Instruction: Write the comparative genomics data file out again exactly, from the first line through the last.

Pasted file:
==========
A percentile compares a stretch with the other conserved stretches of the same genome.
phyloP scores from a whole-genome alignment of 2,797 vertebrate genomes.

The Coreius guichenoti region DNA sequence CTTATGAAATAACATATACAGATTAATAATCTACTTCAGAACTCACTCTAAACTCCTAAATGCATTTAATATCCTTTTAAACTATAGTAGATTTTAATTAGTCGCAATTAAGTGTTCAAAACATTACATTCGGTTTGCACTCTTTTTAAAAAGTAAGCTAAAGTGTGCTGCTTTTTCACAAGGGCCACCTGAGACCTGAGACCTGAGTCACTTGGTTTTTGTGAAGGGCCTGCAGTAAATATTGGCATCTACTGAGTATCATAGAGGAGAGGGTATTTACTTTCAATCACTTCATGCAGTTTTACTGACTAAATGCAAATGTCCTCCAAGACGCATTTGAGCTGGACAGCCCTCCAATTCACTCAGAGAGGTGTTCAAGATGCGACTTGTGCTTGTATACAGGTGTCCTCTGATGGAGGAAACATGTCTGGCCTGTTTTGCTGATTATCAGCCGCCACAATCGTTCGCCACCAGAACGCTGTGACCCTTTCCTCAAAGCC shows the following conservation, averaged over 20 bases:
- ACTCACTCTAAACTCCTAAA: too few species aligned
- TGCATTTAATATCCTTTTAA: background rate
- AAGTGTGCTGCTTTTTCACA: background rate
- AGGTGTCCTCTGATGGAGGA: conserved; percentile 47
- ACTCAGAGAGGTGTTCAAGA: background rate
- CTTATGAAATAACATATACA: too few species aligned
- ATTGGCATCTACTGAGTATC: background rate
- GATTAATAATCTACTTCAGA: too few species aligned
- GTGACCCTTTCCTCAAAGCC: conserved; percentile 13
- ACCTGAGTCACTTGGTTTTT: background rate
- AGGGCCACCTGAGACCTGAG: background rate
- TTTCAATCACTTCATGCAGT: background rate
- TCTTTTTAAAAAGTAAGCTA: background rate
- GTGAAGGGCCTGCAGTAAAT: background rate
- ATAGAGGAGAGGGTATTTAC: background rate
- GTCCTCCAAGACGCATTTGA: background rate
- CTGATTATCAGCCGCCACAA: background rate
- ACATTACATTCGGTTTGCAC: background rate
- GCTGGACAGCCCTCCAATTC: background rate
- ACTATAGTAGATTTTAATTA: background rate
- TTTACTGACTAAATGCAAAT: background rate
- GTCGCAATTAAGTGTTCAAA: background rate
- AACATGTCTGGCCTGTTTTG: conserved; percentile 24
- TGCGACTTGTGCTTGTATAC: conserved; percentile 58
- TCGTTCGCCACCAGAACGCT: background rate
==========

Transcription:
A percentile compares a stretch with the other conserved stretches of the same genome.
phyloP scores from a whole-genome alignment of 2,797 vertebrate genomes.

The Coreius guichenoti region DNA sequence CTTATGAAATAACATATACAGATTAATAATCTACTTCAGAACTCACTCTAAACTCCTAAATGCATTTAATATCCTTTTAAACTATAGTAGATTTTAATTAGTCGCAATTAAGTGTTCAAAACATTACATTCGGTTTGCACTCTTTTTAAAAAGTAAGCTAAAGTGTGCTGCTTTTTCACAAGGGCCACCTGAGACCTGAGACCTGAGTCACTTGGTTTTTGTGAAGGGCCTGCAGTAAATATTGGCATCTACTGAGTATCATAGAGGAGAGGGTATTTACTTTCAATCACTTCATGCAGTTTTACTGACTAAATGCAAATGTCCTCCAAGACGCATTTGAGCTGGACAGCCCTCCAATTCACTCAGAGAGGTGTTCAAGATGCGACTTGTGCTTGTATACAGGTGTCCTCTGATGGAGGAAACATGTCTGGCCTGTTTTGCTGATTATCAGCCGCCACAATCGTTCGCCACCAGAACGCTGTGACCCTTTCCTCAAAGCC shows the following conservation, averaged over 20 bases:
- ACTCACTCTAAACTCCTAAA: too few species aligned
- TGCATTTAATATCCTTTTAA: background rate
- AAGTGTGCTGCTTTTTCACA: background rate
- AGGTGTCCTCTGATGGAGGA: conserved; percentile 47
- ACTCAGAGAGGTGTTCAAGA: background rate
- CTTATGAAATAACATATACA: too few species aligned
- ATTGGCATCTACTGAGTATC: background rate
- GATTAATAATCTACTTCAGA: too few species aligned
- GTGACCCTTTCCTCAAAGCC: conserved; percentile 13
- ACCTGAGTCACTTGGTTTTT: background rate
- AGGGCCACCTGAGACCTGAG: background rate
- TTTCAATCACTTCATGCAGT: background rate
- TCTTTTTAAAAAGTAAGCTA: background rate
- GTGAAGGGCCTGCAGTAAAT: background rate
- ATAGAGGAGAGGGTATTTAC: background rate
- GTCCTCCAAGACGCATTTGA: background rate
- CTGATTATCAGCCGCCACAA: background rate
- ACATTACATTCGGTTTGCAC: background rate
- GCTGGACAGCCCTCCAATTC: background rate
- ACTATAGTAGATTTTAATTA: background rate
- TTTACTGACTAAATGCAAAT: background rate
- GTCGCAATTAAGTGTTCAAA: background rate
- AACATGTCTGGCCTGTTTTG: conserved; percentile 24
- TGCGACTTGTGCTTGTATAC: conserved; percentile 58
- TCGTTCGCCACCAGAACGCT: background rate